It’s a rainy Wednesday night in New Orleans, and the cheese shop is packed. We’re here at St. James, a retailer located on the edge of the city’s business district, sandwiched between a surf-themed dive bar and slick, remodeled hotels. Inside the glassy front of St. James, well-appointed New Orleanians, from girls on a night out to older couples, sit at a couple dozen tables, their attention focused on a tray of four cheeses in the middle of each table. It’s a full house at the Alpine cheese tasting night, and a great night to be a cheese connoisseur in New Orleans.
Tuscany, known as the birthplace of the Italian Renaissance, is a land of cultural traditions, stunning landscapes, museums and all things artistic. About 9,000 square miles with a population of 3.9 million, the capital is the romantic, charming city of Florence. With seven World Heritage Sites and a simple yet pure cuisine, Tuscany is beautiful, charming and quite tasty. Continue reading →
Everybody knows that New York City is the great melting pot. When it comes to looking for cheese, the whole world is, quite literally, a subway ride away. Manhattan’s cheese sellers have some of the most diverse and delicious selections of famous fromage from all over the world.
FORTY YEARS AGO, when most Americans thought there was no better place to shop than the supermarket, Lancaster County promoted itself as a center of local foods and traditional dishes. Then, as the rest of the world became more and more interested in these things, Lancaster became less so. Amish families that had been farming for generations were suddenly working in retail stores and factories and their land gradually became subdivisions and shopping centers. Now, just when you thought that the area had been turned into an endless mall, a whole new generation of farmers is bringing back the idea of local food. Produce is organic, livestock is grass-fed, and a growing number of people are creating cheeses that are world-class.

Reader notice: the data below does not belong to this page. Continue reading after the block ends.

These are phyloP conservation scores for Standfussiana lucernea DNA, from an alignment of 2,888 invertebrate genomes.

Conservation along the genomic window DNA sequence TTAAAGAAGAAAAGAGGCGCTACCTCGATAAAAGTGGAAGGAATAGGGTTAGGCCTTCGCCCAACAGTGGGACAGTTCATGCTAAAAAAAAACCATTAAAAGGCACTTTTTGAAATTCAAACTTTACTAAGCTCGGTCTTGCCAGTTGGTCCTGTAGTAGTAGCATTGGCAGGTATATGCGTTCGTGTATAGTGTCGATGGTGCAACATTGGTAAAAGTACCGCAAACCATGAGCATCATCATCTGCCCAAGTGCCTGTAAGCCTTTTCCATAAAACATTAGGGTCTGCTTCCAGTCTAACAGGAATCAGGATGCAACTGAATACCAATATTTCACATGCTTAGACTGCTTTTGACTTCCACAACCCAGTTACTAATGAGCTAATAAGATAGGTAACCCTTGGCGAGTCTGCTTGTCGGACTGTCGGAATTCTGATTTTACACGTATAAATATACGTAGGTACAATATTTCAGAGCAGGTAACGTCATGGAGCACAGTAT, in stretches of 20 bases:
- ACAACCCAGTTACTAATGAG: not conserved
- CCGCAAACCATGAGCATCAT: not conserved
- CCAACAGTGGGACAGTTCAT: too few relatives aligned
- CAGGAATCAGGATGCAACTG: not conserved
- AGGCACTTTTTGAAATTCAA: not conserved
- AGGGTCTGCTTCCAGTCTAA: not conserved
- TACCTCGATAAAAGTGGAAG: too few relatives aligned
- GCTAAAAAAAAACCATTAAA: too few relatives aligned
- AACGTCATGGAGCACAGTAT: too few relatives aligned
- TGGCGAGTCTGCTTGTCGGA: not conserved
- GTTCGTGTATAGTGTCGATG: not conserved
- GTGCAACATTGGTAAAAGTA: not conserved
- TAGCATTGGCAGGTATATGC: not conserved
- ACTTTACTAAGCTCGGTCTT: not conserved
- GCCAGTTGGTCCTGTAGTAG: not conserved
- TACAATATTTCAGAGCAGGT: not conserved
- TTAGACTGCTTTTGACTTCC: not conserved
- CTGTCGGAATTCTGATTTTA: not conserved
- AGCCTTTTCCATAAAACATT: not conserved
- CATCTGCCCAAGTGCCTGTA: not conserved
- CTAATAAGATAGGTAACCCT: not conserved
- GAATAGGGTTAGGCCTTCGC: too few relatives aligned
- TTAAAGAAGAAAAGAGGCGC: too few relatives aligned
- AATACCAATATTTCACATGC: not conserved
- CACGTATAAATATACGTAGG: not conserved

I have a dear friend who calls Manhattan home. We share a passion for all things culinary and anything involving curds and whey. She visited Denver a decade ago during the National Western Stock Show and saw a Grand Champion steer corralled in the lobby of the Brown Palace Hotel. The only cheese she recalls tasting here was florescent orange and poured over nachos at a Denver Broncos game.
Since then she has referred to Denver as “that cowtown,” and visited only long enough to change planes for Aspen.
Dallas’ cheese scene came into being on a quiet corner in Deep Ellum 33 years ago when Paula Lambert founded Mozzarella Company. A visit by day to the tiny factory — still on the corner of Elm and Walton — is on the bucket list of every cheese lover or chef who lands here. This is where we’ll begin our first day in Dallas.
Today, Deep Ellum is one of the trendiest places for an after-dark crawl. Pubs, clubs, the chef’s tasting menu at Local, the Taproom at Deep Ellum Brewing Company — there’s something for everyone. The Traveling Man sculptures and music venues ranging from indie to alt, dance, blues and jazz remind us that legendary music permeated these streets a century ago.